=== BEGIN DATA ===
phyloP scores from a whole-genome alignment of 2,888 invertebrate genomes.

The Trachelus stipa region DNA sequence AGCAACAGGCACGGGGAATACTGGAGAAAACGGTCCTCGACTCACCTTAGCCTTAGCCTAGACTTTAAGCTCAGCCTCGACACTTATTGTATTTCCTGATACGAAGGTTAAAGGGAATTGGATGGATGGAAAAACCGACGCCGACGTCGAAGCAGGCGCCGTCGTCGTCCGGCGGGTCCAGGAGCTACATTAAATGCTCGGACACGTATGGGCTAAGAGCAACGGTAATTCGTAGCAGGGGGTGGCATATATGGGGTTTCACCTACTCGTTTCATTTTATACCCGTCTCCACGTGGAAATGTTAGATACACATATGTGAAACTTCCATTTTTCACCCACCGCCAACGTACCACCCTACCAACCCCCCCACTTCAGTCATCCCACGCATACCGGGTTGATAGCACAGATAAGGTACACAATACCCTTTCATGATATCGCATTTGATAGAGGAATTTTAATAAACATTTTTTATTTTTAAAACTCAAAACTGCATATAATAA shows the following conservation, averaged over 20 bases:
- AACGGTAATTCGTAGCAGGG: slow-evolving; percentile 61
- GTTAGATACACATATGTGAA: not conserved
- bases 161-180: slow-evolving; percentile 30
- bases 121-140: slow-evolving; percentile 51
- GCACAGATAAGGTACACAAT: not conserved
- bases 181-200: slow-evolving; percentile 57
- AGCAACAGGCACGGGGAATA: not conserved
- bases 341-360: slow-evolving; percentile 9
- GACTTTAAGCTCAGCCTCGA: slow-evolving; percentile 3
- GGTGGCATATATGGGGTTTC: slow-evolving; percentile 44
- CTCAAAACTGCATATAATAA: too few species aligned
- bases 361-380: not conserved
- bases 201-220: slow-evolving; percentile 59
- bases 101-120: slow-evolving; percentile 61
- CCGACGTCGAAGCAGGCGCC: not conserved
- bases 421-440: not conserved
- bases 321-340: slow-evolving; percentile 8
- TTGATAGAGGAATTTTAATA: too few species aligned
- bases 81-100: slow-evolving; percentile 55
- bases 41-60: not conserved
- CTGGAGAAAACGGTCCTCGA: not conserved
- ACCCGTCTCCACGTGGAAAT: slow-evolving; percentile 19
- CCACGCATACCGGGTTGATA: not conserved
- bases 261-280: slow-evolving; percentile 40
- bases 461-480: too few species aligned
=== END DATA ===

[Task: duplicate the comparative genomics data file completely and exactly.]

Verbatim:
phyloP scores from a whole-genome alignment of 2,888 invertebrate genomes.

The Trachelus stipa region DNA sequence AGCAACAGGCACGGGGAATACTGGAGAAAACGGTCCTCGACTCACCTTAGCCTTAGCCTAGACTTTAAGCTCAGCCTCGACACTTATTGTATTTCCTGATACGAAGGTTAAAGGGAATTGGATGGATGGAAAAACCGACGCCGACGTCGAAGCAGGCGCCGTCGTCGTCCGGCGGGTCCAGGAGCTACATTAAATGCTCGGACACGTATGGGCTAAGAGCAACGGTAATTCGTAGCAGGGGGTGGCATATATGGGGTTTCACCTACTCGTTTCATTTTATACCCGTCTCCACGTGGAAATGTTAGATACACATATGTGAAACTTCCATTTTTCACCCACCGCCAACGTACCACCCTACCAACCCCCCCACTTCAGTCATCCCACGCATACCGGGTTGATAGCACAGATAAGGTACACAATACCCTTTCATGATATCGCATTTGATAGAGGAATTTTAATAAACATTTTTTATTTTTAAAACTCAAAACTGCATATAATAA shows the following conservation, averaged over 20 bases:
- AACGGTAATTCGTAGCAGGG: slow-evolving; percentile 61
- GTTAGATACACATATGTGAA: not conserved
- bases 161-180: slow-evolving; percentile 30
- bases 121-140: slow-evolving; percentile 51
- GCACAGATAAGGTACACAAT: not conserved
- bases 181-200: slow-evolving; percentile 57
- AGCAACAGGCACGGGGAATA: not conserved
- bases 341-360: slow-evolving; percentile 9
- GACTTTAAGCTCAGCCTCGA: slow-evolving; percentile 3
- GGTGGCATATATGGGGTTTC: slow-evolving; percentile 44
- CTCAAAACTGCATATAATAA: too few species aligned
- bases 361-380: not conserved
- bases 201-220: slow-evolving; percentile 59
- bases 101-120: slow-evolving; percentile 61
- CCGACGTCGAAGCAGGCGCC: not conserved
- bases 421-440: not conserved
- bases 321-340: slow-evolving; percentile 8
- TTGATAGAGGAATTTTAATA: too few species aligned
- bases 81-100: slow-evolving; percentile 55
- bases 41-60: not conserved
- CTGGAGAAAACGGTCCTCGA: not conserved
- ACCCGTCTCCACGTGGAAAT: slow-evolving; percentile 19
- CCACGCATACCGGGTTGATA: not conserved
- bases 261-280: slow-evolving; percentile 40
- bases 461-480: too few species aligned